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“Alluhring Strategy” 2015 MLB Draft Recap: AL EAST

Final stop on your recap of the MLB Draft brings us to the American League East. There wasn’t any team here that brought home a payload like the Houston Astros, but there were some notable selections that savvy fantasy owners should keep on their radar and dynasty owners should be targeting immediately. 

 

Highest Ceiling Pick

#13 Garrett Whitley OF, TB

 

Height – 6’1”

Weight – 195 lbs

School – High School (NY)

Expected Draft Range — #7 – #20

Signing Status — Unsigned

ETA – 2019

 

I considered using Andrew Benintendi here as the Red Sox first round draft pick came out of nowhere to become the SEC Player of the Year this spring. While he does look like he could be the real deal, Garrett Whitley may be the only true five-tool player drafted by the AL East. I was shocked to see him get by Miami at #12 and Tampa wasted no time grabbing a rare cold-weather prep outfielder in the first round. He has dazzled over the past year; last summer and this spring. If he didn’t reside in New York and played competitively all year around, he would have been a Top 10 pick if not Top 5. Although the tools are there, the Rays will be patient and let him develop. He likely won’t be ready for the Major Leagues until 2019 or later.

Whitley already has plus speed and projects as a plus glove in CF with range. He has a quick right-handed swing that is already above-average that could develop 20+ HR power. He looks like he has a plan at the plate and is developing the hit tool. He does need to improve his contact rate, but all the tools are there and with pro coaches, trainers and year-round baseball, Whitley looks to prove he has the highest ceiling. Hate to throw “Mike Trout” comparisons out there, but he may have the best tool set of a cold weather hitter since Trout. Dynasty league owners take note.

 

Biggest Steal

#29 Jon Harris RHP, TOR

 

Height – 6’4”

Weight – 190 lbs

School – Missouri State University

Expected Draft Range — #8 – #18

Signing Status — Signed for $1.944,800 bonus (At Slot Value)

ETA – 2018

 

I’m not sure how RHP Jon Harris lasted all the way to #29, but the Toronto Blue Jays did not hesitate to add him to the list of impressive pitching prospects that they are filling their minor league system with over the last few years. Harris was being considered a Top 10 pick early in the spring but it seems that clubs may have been scared away from his low quality of competition he faced in the Missouri Valley Conference. He didn’t fare well in his only SEC battle against Arkansas (Harris went 5.2, gave up 8 ER on 9 H, walked 1 and struck-out 3). His fastball sits in the low 90s but his frame may allow him to build up strength and velocity. He showed improved command over the last year with just over 10 K/9 and just over 3 BB/9.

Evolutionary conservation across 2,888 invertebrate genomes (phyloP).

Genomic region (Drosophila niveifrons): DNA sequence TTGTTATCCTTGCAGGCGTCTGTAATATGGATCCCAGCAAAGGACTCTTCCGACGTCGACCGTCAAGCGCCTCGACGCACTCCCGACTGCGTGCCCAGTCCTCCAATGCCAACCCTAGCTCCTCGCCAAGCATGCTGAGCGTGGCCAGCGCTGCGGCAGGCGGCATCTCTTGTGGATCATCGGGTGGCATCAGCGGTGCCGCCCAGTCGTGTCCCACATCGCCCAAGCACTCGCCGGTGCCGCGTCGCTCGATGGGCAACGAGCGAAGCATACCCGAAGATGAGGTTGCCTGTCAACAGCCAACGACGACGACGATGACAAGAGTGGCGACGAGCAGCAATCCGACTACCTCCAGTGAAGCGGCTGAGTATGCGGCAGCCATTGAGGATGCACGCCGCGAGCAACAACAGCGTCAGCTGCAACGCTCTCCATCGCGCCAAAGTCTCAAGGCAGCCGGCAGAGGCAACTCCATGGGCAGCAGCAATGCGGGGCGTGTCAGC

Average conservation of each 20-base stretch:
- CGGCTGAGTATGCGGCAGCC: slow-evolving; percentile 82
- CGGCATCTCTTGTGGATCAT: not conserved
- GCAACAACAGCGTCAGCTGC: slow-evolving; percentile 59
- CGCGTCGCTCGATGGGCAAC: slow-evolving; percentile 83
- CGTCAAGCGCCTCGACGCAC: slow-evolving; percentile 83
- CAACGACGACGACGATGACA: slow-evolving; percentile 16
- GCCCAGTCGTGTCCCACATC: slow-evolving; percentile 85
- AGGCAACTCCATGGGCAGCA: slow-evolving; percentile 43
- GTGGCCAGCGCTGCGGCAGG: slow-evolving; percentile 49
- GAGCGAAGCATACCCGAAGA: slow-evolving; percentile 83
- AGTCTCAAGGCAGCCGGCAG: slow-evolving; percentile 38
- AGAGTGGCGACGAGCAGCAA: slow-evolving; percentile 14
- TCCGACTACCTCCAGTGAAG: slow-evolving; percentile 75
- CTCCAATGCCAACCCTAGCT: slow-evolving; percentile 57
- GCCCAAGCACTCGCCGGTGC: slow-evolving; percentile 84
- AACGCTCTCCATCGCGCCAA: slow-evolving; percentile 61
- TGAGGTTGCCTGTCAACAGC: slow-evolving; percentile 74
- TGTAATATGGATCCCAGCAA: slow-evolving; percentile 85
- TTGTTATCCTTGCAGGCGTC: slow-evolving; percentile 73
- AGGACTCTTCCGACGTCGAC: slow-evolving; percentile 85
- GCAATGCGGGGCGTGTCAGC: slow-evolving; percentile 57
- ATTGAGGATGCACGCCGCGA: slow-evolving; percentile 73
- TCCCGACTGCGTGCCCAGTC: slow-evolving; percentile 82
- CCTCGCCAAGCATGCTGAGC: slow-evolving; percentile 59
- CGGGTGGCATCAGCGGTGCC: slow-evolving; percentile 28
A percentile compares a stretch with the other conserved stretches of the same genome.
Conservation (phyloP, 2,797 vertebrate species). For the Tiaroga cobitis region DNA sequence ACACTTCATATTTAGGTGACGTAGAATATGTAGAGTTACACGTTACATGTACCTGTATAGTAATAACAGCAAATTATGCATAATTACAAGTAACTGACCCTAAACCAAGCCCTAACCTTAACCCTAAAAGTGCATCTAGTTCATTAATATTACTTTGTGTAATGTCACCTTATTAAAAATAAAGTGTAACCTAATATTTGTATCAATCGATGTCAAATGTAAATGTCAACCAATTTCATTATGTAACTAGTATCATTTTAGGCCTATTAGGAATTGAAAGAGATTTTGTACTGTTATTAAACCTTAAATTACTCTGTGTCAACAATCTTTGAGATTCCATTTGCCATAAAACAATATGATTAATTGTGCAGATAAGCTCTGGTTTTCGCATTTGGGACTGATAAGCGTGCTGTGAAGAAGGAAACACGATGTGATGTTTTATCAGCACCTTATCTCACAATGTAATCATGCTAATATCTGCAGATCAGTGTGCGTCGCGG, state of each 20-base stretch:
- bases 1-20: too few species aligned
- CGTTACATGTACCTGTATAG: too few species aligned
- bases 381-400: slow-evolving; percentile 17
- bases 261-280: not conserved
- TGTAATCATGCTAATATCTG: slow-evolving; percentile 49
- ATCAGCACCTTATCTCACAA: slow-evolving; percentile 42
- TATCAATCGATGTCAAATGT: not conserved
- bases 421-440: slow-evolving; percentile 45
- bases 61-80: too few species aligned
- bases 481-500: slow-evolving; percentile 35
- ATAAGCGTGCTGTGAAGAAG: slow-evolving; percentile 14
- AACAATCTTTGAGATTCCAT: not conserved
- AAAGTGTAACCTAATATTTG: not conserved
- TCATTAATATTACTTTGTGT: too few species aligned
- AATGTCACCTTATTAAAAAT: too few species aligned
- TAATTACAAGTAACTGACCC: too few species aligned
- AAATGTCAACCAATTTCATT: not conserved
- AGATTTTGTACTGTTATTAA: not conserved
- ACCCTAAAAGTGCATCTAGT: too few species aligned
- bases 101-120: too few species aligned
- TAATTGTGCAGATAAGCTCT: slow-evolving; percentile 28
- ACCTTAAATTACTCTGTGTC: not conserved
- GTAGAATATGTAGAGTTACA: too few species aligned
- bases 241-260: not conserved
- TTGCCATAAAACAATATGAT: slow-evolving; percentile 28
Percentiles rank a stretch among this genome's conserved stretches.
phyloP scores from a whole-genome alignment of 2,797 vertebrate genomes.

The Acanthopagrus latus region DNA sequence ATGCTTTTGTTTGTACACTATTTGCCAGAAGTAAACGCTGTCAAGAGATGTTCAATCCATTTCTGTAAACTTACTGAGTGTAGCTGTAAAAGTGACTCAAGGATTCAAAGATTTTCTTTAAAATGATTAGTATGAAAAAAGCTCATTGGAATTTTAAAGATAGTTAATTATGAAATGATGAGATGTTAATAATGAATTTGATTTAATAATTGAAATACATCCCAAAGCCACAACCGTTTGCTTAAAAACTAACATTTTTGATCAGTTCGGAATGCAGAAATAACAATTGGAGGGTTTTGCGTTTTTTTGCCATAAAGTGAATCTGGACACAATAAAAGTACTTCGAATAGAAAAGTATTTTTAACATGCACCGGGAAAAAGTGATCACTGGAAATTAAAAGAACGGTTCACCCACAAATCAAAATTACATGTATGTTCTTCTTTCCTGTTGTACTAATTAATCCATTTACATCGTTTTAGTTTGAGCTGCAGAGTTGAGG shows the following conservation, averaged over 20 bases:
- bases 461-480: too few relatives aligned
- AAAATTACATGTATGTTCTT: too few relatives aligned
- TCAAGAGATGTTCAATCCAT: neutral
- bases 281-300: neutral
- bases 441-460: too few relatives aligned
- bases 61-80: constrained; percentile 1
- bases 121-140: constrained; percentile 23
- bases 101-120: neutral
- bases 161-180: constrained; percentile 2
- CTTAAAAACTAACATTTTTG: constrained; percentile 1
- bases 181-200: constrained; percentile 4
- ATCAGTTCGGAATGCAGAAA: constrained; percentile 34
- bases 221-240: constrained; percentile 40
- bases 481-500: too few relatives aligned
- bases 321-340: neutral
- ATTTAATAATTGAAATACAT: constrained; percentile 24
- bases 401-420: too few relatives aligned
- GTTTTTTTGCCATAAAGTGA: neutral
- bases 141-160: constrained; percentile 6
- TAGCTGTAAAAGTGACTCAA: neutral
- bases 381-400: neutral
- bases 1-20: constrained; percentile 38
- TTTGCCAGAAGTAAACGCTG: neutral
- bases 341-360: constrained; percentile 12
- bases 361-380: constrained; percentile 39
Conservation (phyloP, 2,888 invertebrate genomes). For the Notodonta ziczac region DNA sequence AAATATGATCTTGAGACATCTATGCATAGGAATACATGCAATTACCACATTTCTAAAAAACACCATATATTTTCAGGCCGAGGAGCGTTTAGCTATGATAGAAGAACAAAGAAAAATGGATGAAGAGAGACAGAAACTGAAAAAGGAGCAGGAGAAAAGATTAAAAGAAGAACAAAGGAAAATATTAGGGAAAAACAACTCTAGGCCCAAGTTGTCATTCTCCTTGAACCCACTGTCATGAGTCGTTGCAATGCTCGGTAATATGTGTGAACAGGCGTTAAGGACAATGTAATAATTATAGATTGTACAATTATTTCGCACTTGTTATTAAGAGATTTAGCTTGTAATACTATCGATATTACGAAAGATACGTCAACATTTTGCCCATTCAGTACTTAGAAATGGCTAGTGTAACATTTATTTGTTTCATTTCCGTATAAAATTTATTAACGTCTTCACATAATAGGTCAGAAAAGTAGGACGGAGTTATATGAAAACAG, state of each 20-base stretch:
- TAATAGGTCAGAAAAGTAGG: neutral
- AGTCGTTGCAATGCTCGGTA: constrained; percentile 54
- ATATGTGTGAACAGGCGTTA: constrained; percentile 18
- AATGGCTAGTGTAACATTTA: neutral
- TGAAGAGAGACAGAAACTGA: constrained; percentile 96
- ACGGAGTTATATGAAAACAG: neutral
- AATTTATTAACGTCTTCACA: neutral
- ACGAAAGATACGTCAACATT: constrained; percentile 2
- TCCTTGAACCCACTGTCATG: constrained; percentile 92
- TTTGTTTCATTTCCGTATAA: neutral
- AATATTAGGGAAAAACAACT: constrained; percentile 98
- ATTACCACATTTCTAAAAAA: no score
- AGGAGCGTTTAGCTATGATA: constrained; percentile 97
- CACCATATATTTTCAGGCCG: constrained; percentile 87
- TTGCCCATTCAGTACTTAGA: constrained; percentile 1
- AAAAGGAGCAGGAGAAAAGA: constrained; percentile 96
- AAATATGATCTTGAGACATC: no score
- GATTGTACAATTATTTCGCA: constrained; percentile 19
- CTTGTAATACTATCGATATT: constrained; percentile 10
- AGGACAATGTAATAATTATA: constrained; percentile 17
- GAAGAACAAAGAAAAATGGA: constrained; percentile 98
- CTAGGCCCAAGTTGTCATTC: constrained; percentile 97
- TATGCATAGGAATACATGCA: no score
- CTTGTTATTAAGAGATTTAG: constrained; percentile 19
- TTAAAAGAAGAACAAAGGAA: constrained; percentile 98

I am excited about Harris because regardless of his competition, his stuff should translate as he has a four pitch arsenal with three flashing plus potential. Although the velocity of his fastball doesn’t light up the gun, he does play up due to his 6’4″ frame and natural sinking movement. His curveball should be another plus pitch with a hard break that can develop into his out pitch. If he can get three of the four pitches to above average or better, he should be a solid #3 to #4 starter in the Big Leagues. If he can develop that fastball and curve into true plus pitches, he could easily become a #2 Starter with fringe Ace potential with improved command. He will need a few years in the minor league system, but once he reaches AA, he could progress quickly if he can handle the competition. Dynasty league owners should be looking at Harris as a Top 5 pitcher to snag from this draft class.

 

Biggest Reach

#30 Kyle Holder SS, NYY

 

Height – 6’1”images-1

Weight – 185 lbs

School – University of San Diego

Expected Draft Range — #36 – #63

Signing Status — Signed for $1,800,000 bonus ($114,900 below slot value)

ETA – 2018

 

Kyle is quite possibly the best defensive SS in a deep draft for SS talent draft. He already possess a plus arm and glove and should become a regular, everyday SS on his defensive prowess alone. My contention is not that the Yankees selected him, it’s where they selected him. Prior to the draft, MLB.com had him ranked as their #51 draft prospect and Fangraphs had him at #66. My guess is they didn’t want to take the chance he wouldn’t be there at #57, so they reached for “their” guy. Kyle Funkhouser and Daz Cameron were drafted after Holder and would have looked nice in pinstripes. I understand what the Yankees are trying to do. They have spent a lot of money on signing teenage international free agents, so they wanted to fill in their system with “high floor” players. The majority of their talent is in the lower-levels and this draft intended to get players that could move quickly through the system.